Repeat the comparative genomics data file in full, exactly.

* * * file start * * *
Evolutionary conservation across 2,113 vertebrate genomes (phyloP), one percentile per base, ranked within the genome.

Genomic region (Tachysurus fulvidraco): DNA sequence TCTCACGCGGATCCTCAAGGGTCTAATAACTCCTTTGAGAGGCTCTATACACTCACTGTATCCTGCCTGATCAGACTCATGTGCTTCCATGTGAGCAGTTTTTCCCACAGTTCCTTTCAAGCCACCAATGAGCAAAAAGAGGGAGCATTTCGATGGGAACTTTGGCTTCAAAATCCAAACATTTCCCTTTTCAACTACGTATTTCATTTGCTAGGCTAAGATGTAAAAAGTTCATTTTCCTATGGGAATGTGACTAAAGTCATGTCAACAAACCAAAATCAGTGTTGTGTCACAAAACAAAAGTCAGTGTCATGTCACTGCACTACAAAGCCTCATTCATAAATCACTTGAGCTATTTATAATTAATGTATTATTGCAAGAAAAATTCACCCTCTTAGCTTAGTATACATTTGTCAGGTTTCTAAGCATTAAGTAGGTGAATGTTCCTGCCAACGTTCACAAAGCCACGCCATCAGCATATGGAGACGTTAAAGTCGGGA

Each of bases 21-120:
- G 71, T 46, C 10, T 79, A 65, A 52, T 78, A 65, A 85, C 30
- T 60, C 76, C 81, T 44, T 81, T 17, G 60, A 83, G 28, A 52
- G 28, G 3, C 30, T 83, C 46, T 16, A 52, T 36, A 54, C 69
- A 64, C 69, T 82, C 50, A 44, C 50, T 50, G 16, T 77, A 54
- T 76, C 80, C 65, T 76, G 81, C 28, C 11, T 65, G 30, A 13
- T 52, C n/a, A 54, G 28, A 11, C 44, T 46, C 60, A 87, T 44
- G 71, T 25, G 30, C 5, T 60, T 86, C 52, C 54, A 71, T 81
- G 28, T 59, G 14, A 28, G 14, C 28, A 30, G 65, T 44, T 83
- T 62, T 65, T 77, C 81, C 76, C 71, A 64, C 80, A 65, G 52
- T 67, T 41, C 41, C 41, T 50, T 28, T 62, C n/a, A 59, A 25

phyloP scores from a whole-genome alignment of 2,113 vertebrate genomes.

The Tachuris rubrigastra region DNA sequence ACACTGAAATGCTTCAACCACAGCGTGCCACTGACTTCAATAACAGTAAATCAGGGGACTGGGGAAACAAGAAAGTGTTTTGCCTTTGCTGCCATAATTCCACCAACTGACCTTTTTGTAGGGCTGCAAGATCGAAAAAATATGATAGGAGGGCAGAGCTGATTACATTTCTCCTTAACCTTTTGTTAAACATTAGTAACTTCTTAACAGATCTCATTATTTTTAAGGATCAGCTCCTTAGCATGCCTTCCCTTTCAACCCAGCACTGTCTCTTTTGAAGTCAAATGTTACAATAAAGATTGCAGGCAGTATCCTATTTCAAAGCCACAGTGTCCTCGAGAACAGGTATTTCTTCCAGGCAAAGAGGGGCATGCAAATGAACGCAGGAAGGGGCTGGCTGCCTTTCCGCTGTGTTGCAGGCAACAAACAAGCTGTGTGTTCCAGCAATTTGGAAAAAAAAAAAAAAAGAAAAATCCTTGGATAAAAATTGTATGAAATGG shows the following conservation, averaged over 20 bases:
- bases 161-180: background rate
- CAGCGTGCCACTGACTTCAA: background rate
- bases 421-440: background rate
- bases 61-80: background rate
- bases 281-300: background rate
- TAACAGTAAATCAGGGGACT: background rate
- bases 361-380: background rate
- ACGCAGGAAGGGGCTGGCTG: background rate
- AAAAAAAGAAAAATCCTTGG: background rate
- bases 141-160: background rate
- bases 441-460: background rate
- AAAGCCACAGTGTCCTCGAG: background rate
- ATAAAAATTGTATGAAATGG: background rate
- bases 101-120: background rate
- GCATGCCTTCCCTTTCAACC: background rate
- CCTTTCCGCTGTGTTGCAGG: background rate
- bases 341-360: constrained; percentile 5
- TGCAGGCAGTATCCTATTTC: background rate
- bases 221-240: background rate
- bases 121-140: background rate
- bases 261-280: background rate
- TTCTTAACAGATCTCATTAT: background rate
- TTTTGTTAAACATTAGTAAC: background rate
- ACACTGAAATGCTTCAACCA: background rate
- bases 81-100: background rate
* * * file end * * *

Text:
Evolutionary conservation across 2,113 vertebrate genomes (phyloP), one percentile per base, ranked within the genome.

Genomic region (Tachysurus fulvidraco): DNA sequence TCTCACGCGGATCCTCAAGGGTCTAATAACTCCTTTGAGAGGCTCTATACACTCACTGTATCCTGCCTGATCAGACTCATGTGCTTCCATGTGAGCAGTTTTTCCCACAGTTCCTTTCAAGCCACCAATGAGCAAAAAGAGGGAGCATTTCGATGGGAACTTTGGCTTCAAAATCCAAACATTTCCCTTTTCAACTACGTATTTCATTTGCTAGGCTAAGATGTAAAAAGTTCATTTTCCTATGGGAATGTGACTAAAGTCATGTCAACAAACCAAAATCAGTGTTGTGTCACAAAACAAAAGTCAGTGTCATGTCACTGCACTACAAAGCCTCATTCATAAATCACTTGAGCTATTTATAATTAATGTATTATTGCAAGAAAAATTCACCCTCTTAGCTTAGTATACATTTGTCAGGTTTCTAAGCATTAAGTAGGTGAATGTTCCTGCCAACGTTCACAAAGCCACGCCATCAGCATATGGAGACGTTAAAGTCGGGA

Each of bases 21-120:
- G 71, T 46, C 10, T 79, A 65, A 52, T 78, A 65, A 85, C 30
- T 60, C 76, C 81, T 44, T 81, T 17, G 60, A 83, G 28, A 52
- G 28, G 3, C 30, T 83, C 46, T 16, A 52, T 36, A 54, C 69
- A 64, C 69, T 82, C 50, A 44, C 50, T 50, G 16, T 77, A 54
- T 76, C 80, C 65, T 76, G 81, C 28, C 11, T 65, G 30, A 13
- T 52, C n/a, A 54, G 28, A 11, C 44, T 46, C 60, A 87, T 44
- G 71, T 25, G 30, C 5, T 60, T 86, C 52, C 54, A 71, T 81
- G 28, T 59, G 14, A 28, G 14, C 28, A 30, G 65, T 44, T 83
- T 62, T 65, T 77, C 81, C 76, C 71, A 64, C 80, A 65, G 52
- T 67, T 41, C 41, C 41, T 50, T 28, T 62, C n/a, A 59, A 25

phyloP scores from a whole-genome alignment of 2,113 vertebrate genomes.

The Tachuris rubrigastra region DNA sequence ACACTGAAATGCTTCAACCACAGCGTGCCACTGACTTCAATAACAGTAAATCAGGGGACTGGGGAAACAAGAAAGTGTTTTGCCTTTGCTGCCATAATTCCACCAACTGACCTTTTTGTAGGGCTGCAAGATCGAAAAAATATGATAGGAGGGCAGAGCTGATTACATTTCTCCTTAACCTTTTGTTAAACATTAGTAACTTCTTAACAGATCTCATTATTTTTAAGGATCAGCTCCTTAGCATGCCTTCCCTTTCAACCCAGCACTGTCTCTTTTGAAGTCAAATGTTACAATAAAGATTGCAGGCAGTATCCTATTTCAAAGCCACAGTGTCCTCGAGAACAGGTATTTCTTCCAGGCAAAGAGGGGCATGCAAATGAACGCAGGAAGGGGCTGGCTGCCTTTCCGCTGTGTTGCAGGCAACAAACAAGCTGTGTGTTCCAGCAATTTGGAAAAAAAAAAAAAAAGAAAAATCCTTGGATAAAAATTGTATGAAATGG shows the following conservation, averaged over 20 bases:
- bases 161-180: background rate
- CAGCGTGCCACTGACTTCAA: background rate
- bases 421-440: background rate
- bases 61-80: background rate
- bases 281-300: background rate
- TAACAGTAAATCAGGGGACT: background rate
- bases 361-380: background rate
- ACGCAGGAAGGGGCTGGCTG: background rate
- AAAAAAAGAAAAATCCTTGG: background rate
- bases 141-160: background rate
- bases 441-460: background rate
- AAAGCCACAGTGTCCTCGAG: background rate
- ATAAAAATTGTATGAAATGG: background rate
- bases 101-120: background rate
- GCATGCCTTCCCTTTCAACC: background rate
- CCTTTCCGCTGTGTTGCAGG: background rate
- bases 341-360: constrained; percentile 5
- TGCAGGCAGTATCCTATTTC: background rate
- bases 221-240: background rate
- bases 121-140: background rate
- bases 261-280: background rate
- TTCTTAACAGATCTCATTAT: background rate
- TTTTGTTAAACATTAGTAAC: background rate
- ACACTGAAATGCTTCAACCA: background rate
- bases 81-100: background rate